It is a big sector that if it hits a recession has the potential to drag the entire economy down.

These companies pay healthy dividends, in the order of 3% and above. So even if stock prices don't go up for a while, I'll be happy to wait a couple of years while collecting the dividends.

PE ratios are very low when compared with other segments of the market making this an excellent opportunity to take advantage of before the economy improves and prices start to rise.


In October Apple (AAPL), American Express (AXP) and Bed, Bath & Beyond (BBBY) performed well.

Apple continues to have a good moment after releasing the new and very well received iPhone 6 and 6 Plus in September.

American Express is doing an excellent job targeting more diverse audiences, and is currently paying better dividends than MasterCard (MA) and Visa (V).

Bed, Bath & Beyond (BBBY) continues its recovery after the big drop that it faced this year from January to May. Although the company still down for the year -15.1%, since August the stock has increased 10.4%. Price to sales ratio is only 1.1 and the company has no debt.



In October, my worst performing stock was JC Penney ( JCP), down -24%. Because of this single position, my portfolio underperformed the S&P 500 for the month.

After reaching $11 in August, the stock took a hit and is currently trading at $7.20. This stock is extremely undervalued at the moment in my opinion.

Price to Sales ratio is 0.1. Very low compared with the 7.2 of Macy's (M). I'll keep this holding in my portfolio, but I know that the recovery will take at least 1 year more.

Yearly revenues from the company are finally increasing, after deep declines in 2012-2013. I have no way of knowing for sure, but I expect this stock to have a very good 2015.

The other company that took a big hit in October was Ecopetrol. For the reasons mentioned above in this article, the whole energy sector is suffering lately.

I think this sector crisis is at the bottom and I also expect Ecopetrol to do very well in 2015, especially if the economy sees an improvement.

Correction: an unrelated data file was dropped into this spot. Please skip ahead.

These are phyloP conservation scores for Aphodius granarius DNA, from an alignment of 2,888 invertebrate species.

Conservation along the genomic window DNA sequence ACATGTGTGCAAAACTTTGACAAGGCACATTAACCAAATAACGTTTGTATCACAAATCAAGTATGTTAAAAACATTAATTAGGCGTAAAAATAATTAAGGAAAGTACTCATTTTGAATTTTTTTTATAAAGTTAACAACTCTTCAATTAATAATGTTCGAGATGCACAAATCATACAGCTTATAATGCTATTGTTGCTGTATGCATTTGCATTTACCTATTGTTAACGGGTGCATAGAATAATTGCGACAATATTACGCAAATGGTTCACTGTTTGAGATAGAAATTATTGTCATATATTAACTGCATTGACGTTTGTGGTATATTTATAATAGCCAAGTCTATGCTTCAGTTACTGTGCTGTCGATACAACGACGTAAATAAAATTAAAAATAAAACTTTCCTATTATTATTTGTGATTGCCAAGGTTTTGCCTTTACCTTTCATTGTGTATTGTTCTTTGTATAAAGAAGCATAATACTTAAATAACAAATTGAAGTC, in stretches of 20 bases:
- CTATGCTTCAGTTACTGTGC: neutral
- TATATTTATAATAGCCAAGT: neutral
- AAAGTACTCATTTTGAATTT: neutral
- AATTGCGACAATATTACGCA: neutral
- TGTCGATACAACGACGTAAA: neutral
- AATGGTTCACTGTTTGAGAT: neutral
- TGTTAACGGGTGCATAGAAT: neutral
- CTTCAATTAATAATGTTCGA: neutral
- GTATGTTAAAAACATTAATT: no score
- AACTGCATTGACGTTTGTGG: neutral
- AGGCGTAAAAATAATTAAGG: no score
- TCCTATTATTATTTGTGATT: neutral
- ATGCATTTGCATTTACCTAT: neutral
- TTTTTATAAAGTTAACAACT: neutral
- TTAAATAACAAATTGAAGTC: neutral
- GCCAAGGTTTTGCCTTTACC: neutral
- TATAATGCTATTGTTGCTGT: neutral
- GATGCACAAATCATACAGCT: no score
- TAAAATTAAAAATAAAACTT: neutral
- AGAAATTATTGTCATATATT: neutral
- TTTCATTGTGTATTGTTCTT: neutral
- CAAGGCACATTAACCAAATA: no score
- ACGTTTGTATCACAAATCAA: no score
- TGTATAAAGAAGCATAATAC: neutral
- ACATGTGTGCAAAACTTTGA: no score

Acquisitions in October 2014

I added Adidas ( ADDYY) to my portfolio, the stock has been down -45% this year, but this is a great company, with a global presence and very well diversified.

The stock has been dragged down by the European Stock market, which is not having a great year. Price to sales is 0.7, nothing when compared with the 2.9 of Nike (NKE). Adidas has not been this cheap in many years.

I also added Copa (CPA), a very interesting airline company operating in Latin America that was "unfairly" hit because of worldwide Ebola concerns. Many airlines have been down because of this, offering great entry point opportunities. I may consider selling it at some point.

The only position I liquidated in October was Wells Fargo (WFC). Great company that I had to sacrifice in order to take advantage of better opportunities on the stock market.


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Photo Credit: Barta IV via Flickr Creative Commons

DISCLAIMER: The investments discussed are held in client accounts as of October 31, 2014. These investments may or may not be currently held in client accounts. Dividends reflect past performance and there is no guarantee they will continue to be paid. The reader should not assume that any investments identified were or will be profitable or that any investment recommendations or investment decisions we make in the future will be profitable. Past performance is no guarantee of future results.
Libardo Lambrano

Libardo Lambrano

I am a value investor, an investment philosophy that boils down to investing in undervalued, under-researched and unpopular companies. Reasons